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  • Gonzalo Laje



The goal of this post is to describe the diagnosis of PANDAS: Pediatric Autoimmune Neuropsychiatric Disorder Associated with Streptococcus


PANDAS is a group of neurological and psychiatric symptoms that are associated with streptococcal infections.

Streptococcus is a group (or genus) of bacteria that can cause human infection. The most common infection, especially in children, is strep throat. Bacteria called Group A Streptococcus cause strep throat and other human infections. For simplicity, Group A Streptococcus will be abbreviated to GAS in this posting.

PANDAS is defined by the sudden (acute) onset of tics or obsessive-compulsive behavior and other neurological and psychiatric symptoms before puberty, following or in the presence of GAS infection.1

We discussed in a previous post that tics are repetitive and stereotyped movements or vocalizations (sounds or words) that are suppressible, meaning that patients can learn to prevent the tics. Typically, tics begin gradually and wax and wane in intensity and frequency according to activities, sleepiness, and stress. With PANDAS, the tics begin abruptly and are associated with other psychiatric symptoms. Laboratory testing confirms that a GAS infection is present or was present in the recent past.

Obsessive-compulsive behaviors refer to a pattern of unreasonable thoughts and fears (called obsessions) that lead to repetitive behaviors (called compulsions). These obsessions and compulsions interfere with daily activities and cause significant distress. An excessive fear of germs is a common example of an obsession. It is normal to wash your hands after touching something dirty or being around somebody with a cold. Constant fears of contamination by germs that results in compulsive hand-washing, however, is abnormal. Compulsive hand-washing would be frequent, throughout the day, interfering with normal activities, and it might lead to sore and chapped hands. Obsessive-compulsive disorder (OCD) will be discussed separately in a future post.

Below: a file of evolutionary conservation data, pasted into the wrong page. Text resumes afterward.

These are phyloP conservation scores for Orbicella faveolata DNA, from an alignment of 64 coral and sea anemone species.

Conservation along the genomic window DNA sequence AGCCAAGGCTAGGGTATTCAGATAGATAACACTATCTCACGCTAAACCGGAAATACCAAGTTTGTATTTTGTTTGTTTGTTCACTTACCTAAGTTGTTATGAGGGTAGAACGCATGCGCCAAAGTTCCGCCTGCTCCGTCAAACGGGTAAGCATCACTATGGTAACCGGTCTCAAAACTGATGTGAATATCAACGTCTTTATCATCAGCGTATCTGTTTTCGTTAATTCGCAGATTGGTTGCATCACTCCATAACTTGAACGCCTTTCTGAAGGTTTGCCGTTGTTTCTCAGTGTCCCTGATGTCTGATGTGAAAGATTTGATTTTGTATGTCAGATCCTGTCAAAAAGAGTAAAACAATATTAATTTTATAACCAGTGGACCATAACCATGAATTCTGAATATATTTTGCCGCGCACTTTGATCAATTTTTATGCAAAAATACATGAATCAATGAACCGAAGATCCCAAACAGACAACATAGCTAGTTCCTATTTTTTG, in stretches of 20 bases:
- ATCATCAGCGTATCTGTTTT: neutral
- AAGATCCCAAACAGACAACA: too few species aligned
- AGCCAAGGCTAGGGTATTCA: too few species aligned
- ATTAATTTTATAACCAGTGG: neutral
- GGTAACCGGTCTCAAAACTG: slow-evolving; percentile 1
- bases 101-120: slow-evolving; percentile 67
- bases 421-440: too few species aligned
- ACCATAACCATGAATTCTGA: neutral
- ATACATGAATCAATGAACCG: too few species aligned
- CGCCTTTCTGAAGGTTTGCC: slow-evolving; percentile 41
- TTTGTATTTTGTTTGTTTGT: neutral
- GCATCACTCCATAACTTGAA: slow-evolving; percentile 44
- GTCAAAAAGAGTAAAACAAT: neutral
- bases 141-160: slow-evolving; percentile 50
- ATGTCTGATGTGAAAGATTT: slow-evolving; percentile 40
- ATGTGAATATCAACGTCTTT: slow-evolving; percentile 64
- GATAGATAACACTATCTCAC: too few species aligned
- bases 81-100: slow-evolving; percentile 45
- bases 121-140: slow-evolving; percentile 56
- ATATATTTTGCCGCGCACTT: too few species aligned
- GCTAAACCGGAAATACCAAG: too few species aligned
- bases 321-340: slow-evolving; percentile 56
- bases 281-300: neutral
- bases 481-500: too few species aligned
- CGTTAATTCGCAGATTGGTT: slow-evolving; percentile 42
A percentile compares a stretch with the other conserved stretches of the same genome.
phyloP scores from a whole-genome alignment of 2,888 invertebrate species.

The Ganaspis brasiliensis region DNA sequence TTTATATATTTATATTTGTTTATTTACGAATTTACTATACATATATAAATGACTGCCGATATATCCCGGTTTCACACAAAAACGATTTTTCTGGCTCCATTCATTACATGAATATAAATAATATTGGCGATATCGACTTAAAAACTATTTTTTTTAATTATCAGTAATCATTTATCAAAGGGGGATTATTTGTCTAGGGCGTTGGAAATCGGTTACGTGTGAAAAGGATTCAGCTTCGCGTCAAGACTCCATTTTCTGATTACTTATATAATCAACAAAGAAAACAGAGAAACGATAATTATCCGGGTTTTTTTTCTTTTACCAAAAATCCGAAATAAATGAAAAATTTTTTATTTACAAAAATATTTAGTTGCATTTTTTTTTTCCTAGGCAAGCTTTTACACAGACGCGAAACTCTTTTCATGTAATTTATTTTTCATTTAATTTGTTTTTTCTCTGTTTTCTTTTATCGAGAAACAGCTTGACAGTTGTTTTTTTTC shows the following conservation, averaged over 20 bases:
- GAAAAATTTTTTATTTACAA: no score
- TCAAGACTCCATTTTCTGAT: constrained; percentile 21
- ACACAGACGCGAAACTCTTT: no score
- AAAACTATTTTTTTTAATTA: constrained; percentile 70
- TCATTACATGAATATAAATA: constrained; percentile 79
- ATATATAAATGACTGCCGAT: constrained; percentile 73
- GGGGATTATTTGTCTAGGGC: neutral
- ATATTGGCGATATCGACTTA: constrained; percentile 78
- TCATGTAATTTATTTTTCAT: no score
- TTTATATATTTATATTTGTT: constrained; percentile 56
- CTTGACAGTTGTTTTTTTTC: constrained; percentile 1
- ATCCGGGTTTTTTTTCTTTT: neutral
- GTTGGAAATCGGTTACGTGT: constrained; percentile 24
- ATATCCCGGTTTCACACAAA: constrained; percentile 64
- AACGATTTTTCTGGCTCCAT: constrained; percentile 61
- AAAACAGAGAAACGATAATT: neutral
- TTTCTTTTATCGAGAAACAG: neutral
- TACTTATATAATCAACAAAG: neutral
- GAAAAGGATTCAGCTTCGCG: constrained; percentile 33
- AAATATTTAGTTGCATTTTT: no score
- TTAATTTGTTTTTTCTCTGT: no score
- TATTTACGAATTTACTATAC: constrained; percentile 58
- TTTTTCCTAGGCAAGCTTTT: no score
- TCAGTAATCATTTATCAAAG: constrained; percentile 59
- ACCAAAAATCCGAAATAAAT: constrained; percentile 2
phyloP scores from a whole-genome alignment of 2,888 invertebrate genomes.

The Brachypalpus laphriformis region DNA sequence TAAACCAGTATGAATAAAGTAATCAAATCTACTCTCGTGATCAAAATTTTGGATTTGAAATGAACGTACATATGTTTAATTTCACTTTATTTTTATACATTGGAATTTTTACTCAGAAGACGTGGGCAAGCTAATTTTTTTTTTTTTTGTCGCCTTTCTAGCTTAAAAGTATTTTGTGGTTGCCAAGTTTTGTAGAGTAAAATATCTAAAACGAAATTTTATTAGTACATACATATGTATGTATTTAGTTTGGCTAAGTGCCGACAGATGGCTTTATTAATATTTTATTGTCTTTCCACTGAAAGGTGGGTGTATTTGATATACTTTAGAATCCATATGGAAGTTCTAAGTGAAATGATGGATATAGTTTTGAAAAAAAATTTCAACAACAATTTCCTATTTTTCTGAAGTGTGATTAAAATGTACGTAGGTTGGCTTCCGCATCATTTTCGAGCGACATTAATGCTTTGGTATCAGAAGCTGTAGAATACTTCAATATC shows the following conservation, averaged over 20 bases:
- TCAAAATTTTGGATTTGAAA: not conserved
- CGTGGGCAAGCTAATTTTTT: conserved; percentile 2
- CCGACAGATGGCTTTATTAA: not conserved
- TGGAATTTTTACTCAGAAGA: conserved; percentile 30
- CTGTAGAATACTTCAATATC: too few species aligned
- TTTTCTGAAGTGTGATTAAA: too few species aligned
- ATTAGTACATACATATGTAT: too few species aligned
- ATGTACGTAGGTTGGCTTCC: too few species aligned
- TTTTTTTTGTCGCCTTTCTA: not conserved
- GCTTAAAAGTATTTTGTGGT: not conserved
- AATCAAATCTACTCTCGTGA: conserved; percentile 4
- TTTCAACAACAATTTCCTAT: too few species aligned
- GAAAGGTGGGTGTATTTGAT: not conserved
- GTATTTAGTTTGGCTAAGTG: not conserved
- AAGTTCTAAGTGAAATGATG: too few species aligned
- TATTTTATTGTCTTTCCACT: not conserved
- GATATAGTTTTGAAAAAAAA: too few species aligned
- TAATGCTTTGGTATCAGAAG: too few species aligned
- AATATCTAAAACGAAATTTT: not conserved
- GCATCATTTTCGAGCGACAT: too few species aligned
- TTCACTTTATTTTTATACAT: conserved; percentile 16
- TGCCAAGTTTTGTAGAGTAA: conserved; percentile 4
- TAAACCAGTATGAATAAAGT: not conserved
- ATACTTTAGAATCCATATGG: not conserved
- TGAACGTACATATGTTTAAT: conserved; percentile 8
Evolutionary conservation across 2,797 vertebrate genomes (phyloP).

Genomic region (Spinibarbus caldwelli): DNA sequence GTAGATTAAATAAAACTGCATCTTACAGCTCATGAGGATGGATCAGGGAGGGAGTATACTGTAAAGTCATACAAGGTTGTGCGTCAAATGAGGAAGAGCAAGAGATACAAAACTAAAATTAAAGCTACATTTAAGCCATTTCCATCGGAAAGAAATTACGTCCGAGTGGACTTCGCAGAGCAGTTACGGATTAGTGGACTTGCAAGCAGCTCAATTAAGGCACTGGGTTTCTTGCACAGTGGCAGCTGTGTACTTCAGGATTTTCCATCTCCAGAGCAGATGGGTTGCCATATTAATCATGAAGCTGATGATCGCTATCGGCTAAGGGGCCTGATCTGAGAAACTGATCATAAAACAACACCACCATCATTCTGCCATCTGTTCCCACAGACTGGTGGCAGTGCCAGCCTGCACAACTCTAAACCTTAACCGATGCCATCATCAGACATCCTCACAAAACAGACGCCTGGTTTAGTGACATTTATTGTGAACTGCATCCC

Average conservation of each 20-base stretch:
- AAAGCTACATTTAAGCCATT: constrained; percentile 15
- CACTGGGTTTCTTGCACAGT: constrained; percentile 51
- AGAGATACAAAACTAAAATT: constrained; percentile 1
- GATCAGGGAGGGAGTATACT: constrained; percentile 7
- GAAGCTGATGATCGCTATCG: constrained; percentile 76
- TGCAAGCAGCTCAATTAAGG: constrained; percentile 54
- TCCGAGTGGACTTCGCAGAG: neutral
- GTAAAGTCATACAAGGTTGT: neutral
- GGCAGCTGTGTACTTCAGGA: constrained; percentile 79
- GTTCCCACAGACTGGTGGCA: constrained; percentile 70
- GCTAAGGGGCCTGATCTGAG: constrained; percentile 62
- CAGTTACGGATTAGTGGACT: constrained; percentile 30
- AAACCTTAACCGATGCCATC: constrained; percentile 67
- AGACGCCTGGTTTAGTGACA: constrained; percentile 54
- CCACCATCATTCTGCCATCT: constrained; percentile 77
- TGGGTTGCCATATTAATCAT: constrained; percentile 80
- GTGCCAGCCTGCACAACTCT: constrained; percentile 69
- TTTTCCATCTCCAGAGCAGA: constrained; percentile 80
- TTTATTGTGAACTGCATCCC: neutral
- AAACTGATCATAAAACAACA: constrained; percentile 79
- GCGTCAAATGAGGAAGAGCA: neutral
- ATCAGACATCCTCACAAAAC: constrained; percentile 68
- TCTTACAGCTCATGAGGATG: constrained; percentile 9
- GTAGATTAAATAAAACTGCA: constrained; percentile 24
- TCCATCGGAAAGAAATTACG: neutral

Unfortunately, PANDAS can be difficult to diagnose. Three potential reasons for missed diagnoses and incorrect diagnoses are described below:

(1) Tics are common, and sometimes tics can occur abruptly even without associated GAS infection.

(2) GAS infections are common in grade-school aged individuals, so we expect that some patients with tics will also have evidence of GAS infection simply because both are common. Additionally, people can carry GAS in the noses, throats, and other body areas without actually being infected. So, a child with new-onset tics could have laboratory evidence of GAS without having a true infection.

(3) Several psychiatric symptoms are common among patients with tics. We discussed this in a prior post.


When tics and neuropsychiatric symptoms begin abruptly in a prepubertal child, it is probably reasonable to evaluate for evidence of GAS infection and PANDAS. However, the diagnosis of PANDAS requires more research. In the next post we will discuss a related disorder called PANS (Pediatric Acute-onset Neuropsychiatric Syndrome). 


1. Chang K, Frankovich J, Cooperstock M, Cunningham MW, Latimer ME, Murphy TK, Pasternack M, Thienemann M, Williams K, Walter J, Swedo SE; PANS Collaborative Consortium. Clinical evaluation of youth with pediatric acute-onset neuropsychiatric syndrome (PANS): recommendations from the 2013 PANS Consensus Conference. J Child Adolesc Psychopharmacol. 2015;25:3-13


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